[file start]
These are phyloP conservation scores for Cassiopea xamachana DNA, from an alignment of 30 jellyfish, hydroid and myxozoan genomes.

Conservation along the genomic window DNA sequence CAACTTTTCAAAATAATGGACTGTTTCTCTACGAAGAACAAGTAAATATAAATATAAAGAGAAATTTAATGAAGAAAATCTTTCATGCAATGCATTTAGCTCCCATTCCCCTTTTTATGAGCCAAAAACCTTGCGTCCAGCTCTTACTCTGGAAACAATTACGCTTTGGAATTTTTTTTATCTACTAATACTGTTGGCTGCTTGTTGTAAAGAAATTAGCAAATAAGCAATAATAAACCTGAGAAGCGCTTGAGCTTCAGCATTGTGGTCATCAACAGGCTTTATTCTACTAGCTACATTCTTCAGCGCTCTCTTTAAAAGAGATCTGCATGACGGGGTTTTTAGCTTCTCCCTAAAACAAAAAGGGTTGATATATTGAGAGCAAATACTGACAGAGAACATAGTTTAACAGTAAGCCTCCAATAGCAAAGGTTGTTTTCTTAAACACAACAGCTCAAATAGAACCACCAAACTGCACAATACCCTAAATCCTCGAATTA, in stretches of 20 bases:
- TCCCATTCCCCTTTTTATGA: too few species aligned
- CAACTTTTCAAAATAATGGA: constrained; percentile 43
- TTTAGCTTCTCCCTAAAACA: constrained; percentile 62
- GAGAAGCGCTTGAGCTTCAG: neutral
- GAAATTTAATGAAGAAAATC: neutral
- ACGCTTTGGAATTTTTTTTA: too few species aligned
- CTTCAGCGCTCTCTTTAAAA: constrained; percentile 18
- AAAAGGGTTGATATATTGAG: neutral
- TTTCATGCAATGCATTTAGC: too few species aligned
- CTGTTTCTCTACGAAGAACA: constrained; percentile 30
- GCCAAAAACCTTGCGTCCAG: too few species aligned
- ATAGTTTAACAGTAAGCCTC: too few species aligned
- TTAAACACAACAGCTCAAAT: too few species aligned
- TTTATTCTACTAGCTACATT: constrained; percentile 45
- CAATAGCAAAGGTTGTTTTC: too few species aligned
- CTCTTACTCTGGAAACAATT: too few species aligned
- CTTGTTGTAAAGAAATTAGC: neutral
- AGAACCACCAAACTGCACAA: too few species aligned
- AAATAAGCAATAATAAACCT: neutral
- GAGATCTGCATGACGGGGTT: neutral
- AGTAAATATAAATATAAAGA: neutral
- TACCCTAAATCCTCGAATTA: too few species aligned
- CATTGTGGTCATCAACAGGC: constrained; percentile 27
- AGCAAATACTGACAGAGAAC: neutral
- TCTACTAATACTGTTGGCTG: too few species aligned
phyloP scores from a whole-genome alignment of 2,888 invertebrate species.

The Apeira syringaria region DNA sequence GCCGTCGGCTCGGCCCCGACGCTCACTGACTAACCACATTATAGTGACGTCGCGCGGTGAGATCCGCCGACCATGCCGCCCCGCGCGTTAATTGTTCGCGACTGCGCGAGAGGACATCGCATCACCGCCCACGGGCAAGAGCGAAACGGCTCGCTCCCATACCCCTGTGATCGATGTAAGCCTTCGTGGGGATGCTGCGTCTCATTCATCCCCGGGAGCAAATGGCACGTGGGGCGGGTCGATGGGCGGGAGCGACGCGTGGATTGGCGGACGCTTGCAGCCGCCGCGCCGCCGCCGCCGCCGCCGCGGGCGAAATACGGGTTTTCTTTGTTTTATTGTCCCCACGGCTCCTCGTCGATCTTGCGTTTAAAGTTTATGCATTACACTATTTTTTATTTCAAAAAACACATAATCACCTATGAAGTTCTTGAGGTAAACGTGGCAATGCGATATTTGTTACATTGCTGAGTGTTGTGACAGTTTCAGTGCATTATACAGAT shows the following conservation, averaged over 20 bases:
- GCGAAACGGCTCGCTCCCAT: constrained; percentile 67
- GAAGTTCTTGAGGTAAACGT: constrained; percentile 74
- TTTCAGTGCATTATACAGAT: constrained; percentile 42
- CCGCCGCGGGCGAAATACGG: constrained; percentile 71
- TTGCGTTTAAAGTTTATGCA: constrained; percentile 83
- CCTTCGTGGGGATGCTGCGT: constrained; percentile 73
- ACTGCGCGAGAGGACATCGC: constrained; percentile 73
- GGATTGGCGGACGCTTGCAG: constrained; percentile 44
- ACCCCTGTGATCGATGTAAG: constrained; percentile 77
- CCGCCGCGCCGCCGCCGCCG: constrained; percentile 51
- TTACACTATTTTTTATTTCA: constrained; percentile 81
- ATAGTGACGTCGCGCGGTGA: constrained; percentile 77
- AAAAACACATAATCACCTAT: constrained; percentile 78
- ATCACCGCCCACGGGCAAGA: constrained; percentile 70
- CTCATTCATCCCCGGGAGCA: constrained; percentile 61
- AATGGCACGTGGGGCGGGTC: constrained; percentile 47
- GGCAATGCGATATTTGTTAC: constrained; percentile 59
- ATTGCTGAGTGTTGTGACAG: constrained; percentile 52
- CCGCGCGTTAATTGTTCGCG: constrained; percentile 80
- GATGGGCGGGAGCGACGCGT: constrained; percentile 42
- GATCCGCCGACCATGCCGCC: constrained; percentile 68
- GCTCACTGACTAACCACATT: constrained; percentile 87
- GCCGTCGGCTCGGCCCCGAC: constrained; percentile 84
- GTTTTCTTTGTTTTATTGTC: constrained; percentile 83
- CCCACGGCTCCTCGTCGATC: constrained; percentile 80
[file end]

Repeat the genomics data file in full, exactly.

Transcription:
These are phyloP conservation scores for Cassiopea xamachana DNA, from an alignment of 30 jellyfish, hydroid and myxozoan genomes.

Conservation along the genomic window DNA sequence CAACTTTTCAAAATAATGGACTGTTTCTCTACGAAGAACAAGTAAATATAAATATAAAGAGAAATTTAATGAAGAAAATCTTTCATGCAATGCATTTAGCTCCCATTCCCCTTTTTATGAGCCAAAAACCTTGCGTCCAGCTCTTACTCTGGAAACAATTACGCTTTGGAATTTTTTTTATCTACTAATACTGTTGGCTGCTTGTTGTAAAGAAATTAGCAAATAAGCAATAATAAACCTGAGAAGCGCTTGAGCTTCAGCATTGTGGTCATCAACAGGCTTTATTCTACTAGCTACATTCTTCAGCGCTCTCTTTAAAAGAGATCTGCATGACGGGGTTTTTAGCTTCTCCCTAAAACAAAAAGGGTTGATATATTGAGAGCAAATACTGACAGAGAACATAGTTTAACAGTAAGCCTCCAATAGCAAAGGTTGTTTTCTTAAACACAACAGCTCAAATAGAACCACCAAACTGCACAATACCCTAAATCCTCGAATTA, in stretches of 20 bases:
- TCCCATTCCCCTTTTTATGA: too few species aligned
- CAACTTTTCAAAATAATGGA: constrained; percentile 43
- TTTAGCTTCTCCCTAAAACA: constrained; percentile 62
- GAGAAGCGCTTGAGCTTCAG: neutral
- GAAATTTAATGAAGAAAATC: neutral
- ACGCTTTGGAATTTTTTTTA: too few species aligned
- CTTCAGCGCTCTCTTTAAAA: constrained; percentile 18
- AAAAGGGTTGATATATTGAG: neutral
- TTTCATGCAATGCATTTAGC: too few species aligned
- CTGTTTCTCTACGAAGAACA: constrained; percentile 30
- GCCAAAAACCTTGCGTCCAG: too few species aligned
- ATAGTTTAACAGTAAGCCTC: too few species aligned
- TTAAACACAACAGCTCAAAT: too few species aligned
- TTTATTCTACTAGCTACATT: constrained; percentile 45
- CAATAGCAAAGGTTGTTTTC: too few species aligned
- CTCTTACTCTGGAAACAATT: too few species aligned
- CTTGTTGTAAAGAAATTAGC: neutral
- AGAACCACCAAACTGCACAA: too few species aligned
- AAATAAGCAATAATAAACCT: neutral
- GAGATCTGCATGACGGGGTT: neutral
- AGTAAATATAAATATAAAGA: neutral
- TACCCTAAATCCTCGAATTA: too few species aligned
- CATTGTGGTCATCAACAGGC: constrained; percentile 27
- AGCAAATACTGACAGAGAAC: neutral
- TCTACTAATACTGTTGGCTG: too few species aligned
phyloP scores from a whole-genome alignment of 2,888 invertebrate species.

The Apeira syringaria region DNA sequence GCCGTCGGCTCGGCCCCGACGCTCACTGACTAACCACATTATAGTGACGTCGCGCGGTGAGATCCGCCGACCATGCCGCCCCGCGCGTTAATTGTTCGCGACTGCGCGAGAGGACATCGCATCACCGCCCACGGGCAAGAGCGAAACGGCTCGCTCCCATACCCCTGTGATCGATGTAAGCCTTCGTGGGGATGCTGCGTCTCATTCATCCCCGGGAGCAAATGGCACGTGGGGCGGGTCGATGGGCGGGAGCGACGCGTGGATTGGCGGACGCTTGCAGCCGCCGCGCCGCCGCCGCCGCCGCCGCGGGCGAAATACGGGTTTTCTTTGTTTTATTGTCCCCACGGCTCCTCGTCGATCTTGCGTTTAAAGTTTATGCATTACACTATTTTTTATTTCAAAAAACACATAATCACCTATGAAGTTCTTGAGGTAAACGTGGCAATGCGATATTTGTTACATTGCTGAGTGTTGTGACAGTTTCAGTGCATTATACAGAT shows the following conservation, averaged over 20 bases:
- GCGAAACGGCTCGCTCCCAT: constrained; percentile 67
- GAAGTTCTTGAGGTAAACGT: constrained; percentile 74
- TTTCAGTGCATTATACAGAT: constrained; percentile 42
- CCGCCGCGGGCGAAATACGG: constrained; percentile 71
- TTGCGTTTAAAGTTTATGCA: constrained; percentile 83
- CCTTCGTGGGGATGCTGCGT: constrained; percentile 73
- ACTGCGCGAGAGGACATCGC: constrained; percentile 73
- GGATTGGCGGACGCTTGCAG: constrained; percentile 44
- ACCCCTGTGATCGATGTAAG: constrained; percentile 77
- CCGCCGCGCCGCCGCCGCCG: constrained; percentile 51
- TTACACTATTTTTTATTTCA: constrained; percentile 81
- ATAGTGACGTCGCGCGGTGA: constrained; percentile 77
- AAAAACACATAATCACCTAT: constrained; percentile 78
- ATCACCGCCCACGGGCAAGA: constrained; percentile 70
- CTCATTCATCCCCGGGAGCA: constrained; percentile 61
- AATGGCACGTGGGGCGGGTC: constrained; percentile 47
- GGCAATGCGATATTTGTTAC: constrained; percentile 59
- ATTGCTGAGTGTTGTGACAG: constrained; percentile 52
- CCGCGCGTTAATTGTTCGCG: constrained; percentile 80
- GATGGGCGGGAGCGACGCGT: constrained; percentile 42
- GATCCGCCGACCATGCCGCC: constrained; percentile 68
- GCTCACTGACTAACCACATT: constrained; percentile 87
- GCCGTCGGCTCGGCCCCGAC: constrained; percentile 84
- GTTTTCTTTGTTTTATTGTC: constrained; percentile 83
- CCCACGGCTCCTCGTCGATC: constrained; percentile 80